SEOUL—South Korea said that it would send its top national security adviser to Pyongyang this week to discuss ways to facilitate dialogue between the U.S. and North Korea on denuclearization, pushing forward engagement even as the U.S. remains wary of talking to the nuclear-armed state.
Chung Eui-yong, the head of the South’s National Security Council, and Suh Hoon, Seoul’s top intelligence official, will lead a ten-member delegation to Pyongyang for a two-day trip beginning Monday, Yoon Young-chan, a spokesman for the presidential office in Seoul, said Sunday.
The special envoys are expected to open discussions for a possible summit meeting between South Korean President Moon Jae-in and North Korean leader Kim Jong Un, who extended an invitation last month for Mr. Moon to visit Pyongyang.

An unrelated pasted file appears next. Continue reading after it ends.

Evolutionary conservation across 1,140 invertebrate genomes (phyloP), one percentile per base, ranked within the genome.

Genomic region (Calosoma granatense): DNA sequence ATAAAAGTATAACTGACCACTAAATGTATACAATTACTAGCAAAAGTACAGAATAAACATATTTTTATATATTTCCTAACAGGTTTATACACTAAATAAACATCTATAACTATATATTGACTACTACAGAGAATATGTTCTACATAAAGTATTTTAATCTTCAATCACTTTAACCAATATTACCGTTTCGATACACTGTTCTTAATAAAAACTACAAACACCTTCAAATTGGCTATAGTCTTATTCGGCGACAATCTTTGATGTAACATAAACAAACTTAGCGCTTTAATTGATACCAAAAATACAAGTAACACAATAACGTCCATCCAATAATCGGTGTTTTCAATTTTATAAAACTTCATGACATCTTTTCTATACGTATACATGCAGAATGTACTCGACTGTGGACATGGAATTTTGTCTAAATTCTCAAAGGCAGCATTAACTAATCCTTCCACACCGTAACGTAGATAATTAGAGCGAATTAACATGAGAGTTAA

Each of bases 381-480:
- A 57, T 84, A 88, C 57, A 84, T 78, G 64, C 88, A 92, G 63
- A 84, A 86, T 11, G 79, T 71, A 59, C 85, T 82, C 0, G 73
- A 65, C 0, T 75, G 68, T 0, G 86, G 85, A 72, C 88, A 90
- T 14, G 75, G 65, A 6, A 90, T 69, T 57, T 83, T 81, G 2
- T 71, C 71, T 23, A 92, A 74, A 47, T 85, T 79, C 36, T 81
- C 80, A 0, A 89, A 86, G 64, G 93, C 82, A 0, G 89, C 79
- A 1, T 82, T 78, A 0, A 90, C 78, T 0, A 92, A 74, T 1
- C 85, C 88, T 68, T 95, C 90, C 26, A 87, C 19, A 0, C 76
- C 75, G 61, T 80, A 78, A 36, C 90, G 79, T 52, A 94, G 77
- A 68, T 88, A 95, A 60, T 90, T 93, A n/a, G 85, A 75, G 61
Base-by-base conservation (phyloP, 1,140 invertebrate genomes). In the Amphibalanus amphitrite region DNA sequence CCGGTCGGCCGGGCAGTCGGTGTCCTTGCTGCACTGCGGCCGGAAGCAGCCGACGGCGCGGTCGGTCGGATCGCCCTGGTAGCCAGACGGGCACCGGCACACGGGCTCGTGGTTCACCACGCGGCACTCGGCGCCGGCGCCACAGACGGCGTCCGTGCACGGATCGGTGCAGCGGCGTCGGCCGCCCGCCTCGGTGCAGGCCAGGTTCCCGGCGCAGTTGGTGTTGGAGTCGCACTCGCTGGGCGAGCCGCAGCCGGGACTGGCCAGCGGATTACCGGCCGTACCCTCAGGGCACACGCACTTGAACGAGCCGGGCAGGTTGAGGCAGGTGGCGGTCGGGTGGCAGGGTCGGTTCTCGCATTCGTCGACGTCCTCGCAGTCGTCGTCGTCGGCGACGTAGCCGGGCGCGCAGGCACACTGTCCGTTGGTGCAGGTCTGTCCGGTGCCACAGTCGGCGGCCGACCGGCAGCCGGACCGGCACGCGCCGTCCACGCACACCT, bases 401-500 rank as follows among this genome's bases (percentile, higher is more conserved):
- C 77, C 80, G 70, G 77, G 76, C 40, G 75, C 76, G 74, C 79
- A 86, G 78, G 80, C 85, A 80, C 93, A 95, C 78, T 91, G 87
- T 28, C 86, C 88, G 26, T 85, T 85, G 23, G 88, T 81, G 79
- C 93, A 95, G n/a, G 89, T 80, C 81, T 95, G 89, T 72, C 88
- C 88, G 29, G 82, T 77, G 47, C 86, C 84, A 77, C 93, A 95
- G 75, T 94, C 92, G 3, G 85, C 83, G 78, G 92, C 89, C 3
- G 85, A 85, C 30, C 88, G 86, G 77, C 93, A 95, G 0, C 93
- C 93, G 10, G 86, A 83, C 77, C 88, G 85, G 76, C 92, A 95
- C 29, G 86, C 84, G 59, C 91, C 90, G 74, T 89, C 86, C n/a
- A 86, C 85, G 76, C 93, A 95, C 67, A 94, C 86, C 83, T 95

Immediately following the trip to Pyongyang, the South Korean officials will travel to the U.S. for meetings to debrief their counterparts in Washington, Mr. Yoon said.
Even as the South’s first left-leaning administration in nearly a decade pushes for more engagement with the North, it remains unclear whether any inter-Korean dialogue would lead to serious negotiations aimed at dismantling North Korea’s nuclear weapons program, as the U.S. has demanded.
The two Koreas have held a series of talks since early January, when Mr. Kim suggested in his new year address that he would be interested in sending a North Korean delegation to the Pyeongchang Olympics in South Korea.
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